Organizations collaborate as part of NAJA’s equity series and AHCJ’s Health Care Journalism 101 project
The Native American Journalists Association and the Association of Health Care Journalists are hosting a webinar on the subject of health equity and how the U.S. health care system works – or doesn’t, depending on who you are and where you live.
AHCJ subject matter experts Margarita Martín-Hidalgo Birnbaum and Joseph Burns will lead the discussion during the one-hour webinar and Q&A via Zoom on Thursday, March 24, at 2 p.m. CT, “Health equity: For whom does the system work?”.
Attendees can register for the webinar here. After registering, attendees will receive a confirmation email with information about how to join.
NAJA recognizes that media professionals are confronted with unique challenges when covering issues affecting Indigenous people and communities. The NAJA Roundtable series aims to examine the challenges and best practices for reporting these stories.
This roundtable is the second in a three-part NAJA series focused on health equity in Indian Country and the first “Health Care Reporting 101” webinar for NAJA members by AHCJ, both supported by the Commonwealth Fund. NAJA is collaborating with AHCJ on the series and will announce the third in the NAJA lineup at a later date.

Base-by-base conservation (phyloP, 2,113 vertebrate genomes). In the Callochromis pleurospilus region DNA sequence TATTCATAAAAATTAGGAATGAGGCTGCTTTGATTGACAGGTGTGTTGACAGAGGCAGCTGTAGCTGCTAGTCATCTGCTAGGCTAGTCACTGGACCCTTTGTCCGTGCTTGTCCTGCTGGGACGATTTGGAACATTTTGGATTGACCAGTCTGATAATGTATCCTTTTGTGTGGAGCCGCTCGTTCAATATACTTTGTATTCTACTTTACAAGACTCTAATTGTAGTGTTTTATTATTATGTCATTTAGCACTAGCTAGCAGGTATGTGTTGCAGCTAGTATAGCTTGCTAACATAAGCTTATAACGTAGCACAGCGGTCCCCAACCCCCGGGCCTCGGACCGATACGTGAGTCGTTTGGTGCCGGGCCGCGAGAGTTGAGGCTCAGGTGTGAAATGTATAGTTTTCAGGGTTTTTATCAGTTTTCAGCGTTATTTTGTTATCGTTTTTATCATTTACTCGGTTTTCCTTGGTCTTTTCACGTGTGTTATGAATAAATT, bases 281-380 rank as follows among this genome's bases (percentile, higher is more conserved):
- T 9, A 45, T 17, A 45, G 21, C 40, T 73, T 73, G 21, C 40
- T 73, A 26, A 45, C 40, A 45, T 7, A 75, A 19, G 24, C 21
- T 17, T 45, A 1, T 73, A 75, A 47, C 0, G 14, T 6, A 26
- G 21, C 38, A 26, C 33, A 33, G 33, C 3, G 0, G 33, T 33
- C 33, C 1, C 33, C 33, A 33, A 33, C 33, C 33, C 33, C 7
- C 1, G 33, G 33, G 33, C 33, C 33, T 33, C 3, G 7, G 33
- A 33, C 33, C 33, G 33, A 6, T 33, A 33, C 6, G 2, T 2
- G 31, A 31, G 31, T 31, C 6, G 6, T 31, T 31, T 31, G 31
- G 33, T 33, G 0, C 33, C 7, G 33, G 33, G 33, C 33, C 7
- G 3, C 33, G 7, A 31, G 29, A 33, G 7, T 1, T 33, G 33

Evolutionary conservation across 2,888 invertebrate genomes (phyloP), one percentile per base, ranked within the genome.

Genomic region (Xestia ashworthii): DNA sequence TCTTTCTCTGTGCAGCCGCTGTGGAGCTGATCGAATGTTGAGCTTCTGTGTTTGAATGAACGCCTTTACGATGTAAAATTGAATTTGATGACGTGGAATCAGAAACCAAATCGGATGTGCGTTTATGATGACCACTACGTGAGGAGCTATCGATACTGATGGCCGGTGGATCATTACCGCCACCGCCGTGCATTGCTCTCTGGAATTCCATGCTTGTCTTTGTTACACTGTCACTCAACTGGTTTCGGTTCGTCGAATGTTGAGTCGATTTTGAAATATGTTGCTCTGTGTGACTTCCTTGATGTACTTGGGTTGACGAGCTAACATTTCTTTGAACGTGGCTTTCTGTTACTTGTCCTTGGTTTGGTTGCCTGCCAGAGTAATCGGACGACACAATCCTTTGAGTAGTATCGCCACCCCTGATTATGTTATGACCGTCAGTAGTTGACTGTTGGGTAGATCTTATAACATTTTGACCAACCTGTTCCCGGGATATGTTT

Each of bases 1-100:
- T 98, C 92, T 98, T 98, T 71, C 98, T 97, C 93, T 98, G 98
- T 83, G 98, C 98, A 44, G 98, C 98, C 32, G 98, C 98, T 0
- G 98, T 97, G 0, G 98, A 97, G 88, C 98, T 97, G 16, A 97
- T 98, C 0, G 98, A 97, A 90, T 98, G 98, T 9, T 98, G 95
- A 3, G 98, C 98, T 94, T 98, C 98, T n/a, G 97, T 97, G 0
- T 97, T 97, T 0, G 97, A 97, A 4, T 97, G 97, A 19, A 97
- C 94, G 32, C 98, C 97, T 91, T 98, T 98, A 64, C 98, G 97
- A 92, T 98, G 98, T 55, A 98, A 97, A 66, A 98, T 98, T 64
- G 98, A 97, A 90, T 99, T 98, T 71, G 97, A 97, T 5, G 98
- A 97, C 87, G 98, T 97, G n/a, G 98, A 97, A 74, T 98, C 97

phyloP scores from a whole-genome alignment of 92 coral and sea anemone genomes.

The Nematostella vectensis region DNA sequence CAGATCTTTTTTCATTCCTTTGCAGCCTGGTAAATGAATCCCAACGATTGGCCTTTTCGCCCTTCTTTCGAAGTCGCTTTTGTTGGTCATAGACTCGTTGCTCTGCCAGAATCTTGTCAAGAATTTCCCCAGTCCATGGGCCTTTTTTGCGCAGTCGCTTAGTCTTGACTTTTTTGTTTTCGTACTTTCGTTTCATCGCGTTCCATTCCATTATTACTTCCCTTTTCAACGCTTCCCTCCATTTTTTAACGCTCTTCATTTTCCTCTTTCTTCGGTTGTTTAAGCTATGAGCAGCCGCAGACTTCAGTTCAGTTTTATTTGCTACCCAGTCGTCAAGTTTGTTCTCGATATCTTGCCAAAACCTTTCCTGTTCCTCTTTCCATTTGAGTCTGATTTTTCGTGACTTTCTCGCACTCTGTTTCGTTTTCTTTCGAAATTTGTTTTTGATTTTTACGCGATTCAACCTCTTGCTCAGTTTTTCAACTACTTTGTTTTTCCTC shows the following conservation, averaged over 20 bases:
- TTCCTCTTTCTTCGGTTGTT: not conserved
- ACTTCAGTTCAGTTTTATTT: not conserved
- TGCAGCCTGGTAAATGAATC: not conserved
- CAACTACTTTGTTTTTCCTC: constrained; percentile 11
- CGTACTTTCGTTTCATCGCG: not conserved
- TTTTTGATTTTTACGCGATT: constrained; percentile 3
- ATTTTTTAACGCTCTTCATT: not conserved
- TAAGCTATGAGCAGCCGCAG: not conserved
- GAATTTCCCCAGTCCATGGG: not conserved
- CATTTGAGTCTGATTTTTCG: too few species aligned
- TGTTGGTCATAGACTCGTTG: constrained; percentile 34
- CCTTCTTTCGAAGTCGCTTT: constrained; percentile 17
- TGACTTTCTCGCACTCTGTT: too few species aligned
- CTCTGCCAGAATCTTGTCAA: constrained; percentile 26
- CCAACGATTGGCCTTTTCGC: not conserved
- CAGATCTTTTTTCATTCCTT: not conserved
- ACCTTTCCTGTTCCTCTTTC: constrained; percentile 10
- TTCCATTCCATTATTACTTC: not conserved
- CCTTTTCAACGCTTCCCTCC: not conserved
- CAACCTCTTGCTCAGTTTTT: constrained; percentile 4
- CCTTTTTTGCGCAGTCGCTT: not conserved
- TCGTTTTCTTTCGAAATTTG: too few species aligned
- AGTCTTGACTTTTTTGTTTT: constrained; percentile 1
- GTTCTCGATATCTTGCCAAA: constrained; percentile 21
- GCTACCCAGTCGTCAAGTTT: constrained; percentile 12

During the webinar, the presenters will talk about health equity in the U.S., how it is measured, and examine the agencies and organizations that make up or oversee the health care system.
They will also provide an overview of the Indian Health Service (IHS), Medicare, Medicaid, the Affordable Care Act, Veterans Affairs and commercial insurance.
- Margarita Martín-Hidalgo Birnbaum is a Dallas-based independent journalist and AHCJ’s core topic leader on health equity. Her stories have been published by Univision, the Associated Press and WebMD.
- Joseph Burns (@jburns18), is a Brewster, Massacheusets-based independent journalist and AHCJ’s core topic leader on health reform. His work has been published in the New York Times, Hospitals & Health Networks, Managed Care magazine, and by the Robert Wood Johnson Foundation, among others.
Katherine Reed, AHCJ’s interim executive director and the organization’s director of education and content, will moderate the Q&A.
The NAJA roundtable series is supported by the following sponsors:
- Craig Newmark Philanthropies
- Democracy Fund
- Ford Foundation
- Gannett Foundation
- Google News Initiative
- Knight Foundation
- Oklahoma Media Center
- TEGNA Foundation
- The Commonwealth Fund
- The Society of Professional Journalists Foundation
- Walton Family Foundation
The Native American Journalists Association serves more than 1,000 members, including media professionals working in tribal, freelance, independent and mainstream news outlets, as well as academia and students covering Indigenous communities and representing tribal nations from across North America.
The Association of Health Care Journalists, Inc. is an independent, nonprofit organization of more than 1,400 members dedicated to advancing public understanding of health care issues. Its mission is to improve the quality, accuracy and visibility of health care reporting, writing and editing.